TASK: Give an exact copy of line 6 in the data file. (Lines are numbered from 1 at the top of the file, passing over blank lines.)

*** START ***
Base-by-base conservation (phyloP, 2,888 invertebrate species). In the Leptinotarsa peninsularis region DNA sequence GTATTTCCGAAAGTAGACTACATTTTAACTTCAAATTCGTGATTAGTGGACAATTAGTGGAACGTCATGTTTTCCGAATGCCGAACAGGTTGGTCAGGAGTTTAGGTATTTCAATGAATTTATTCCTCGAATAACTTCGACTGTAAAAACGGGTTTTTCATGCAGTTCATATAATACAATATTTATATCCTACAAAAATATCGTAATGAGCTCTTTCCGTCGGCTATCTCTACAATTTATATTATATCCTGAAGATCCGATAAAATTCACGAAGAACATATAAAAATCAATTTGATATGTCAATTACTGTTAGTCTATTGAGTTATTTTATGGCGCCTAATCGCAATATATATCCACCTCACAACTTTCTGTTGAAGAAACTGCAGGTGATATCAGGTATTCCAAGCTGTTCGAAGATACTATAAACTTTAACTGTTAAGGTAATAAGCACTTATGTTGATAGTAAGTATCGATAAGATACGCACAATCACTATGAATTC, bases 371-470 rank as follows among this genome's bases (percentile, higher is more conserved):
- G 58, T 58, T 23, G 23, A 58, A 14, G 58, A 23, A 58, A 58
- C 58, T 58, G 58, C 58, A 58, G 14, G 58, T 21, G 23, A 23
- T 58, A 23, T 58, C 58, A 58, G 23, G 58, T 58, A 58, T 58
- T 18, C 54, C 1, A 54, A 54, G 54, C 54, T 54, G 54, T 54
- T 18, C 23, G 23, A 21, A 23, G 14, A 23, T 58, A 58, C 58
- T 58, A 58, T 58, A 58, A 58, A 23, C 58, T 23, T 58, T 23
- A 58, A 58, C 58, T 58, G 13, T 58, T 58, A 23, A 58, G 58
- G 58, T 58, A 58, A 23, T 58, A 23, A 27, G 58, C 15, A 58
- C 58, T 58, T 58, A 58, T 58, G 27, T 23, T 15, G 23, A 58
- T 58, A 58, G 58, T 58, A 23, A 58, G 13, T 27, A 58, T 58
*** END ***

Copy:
- T 18, C 23, G 23, A 21, A 23, G 14, A 23, T 58, A 58, C 58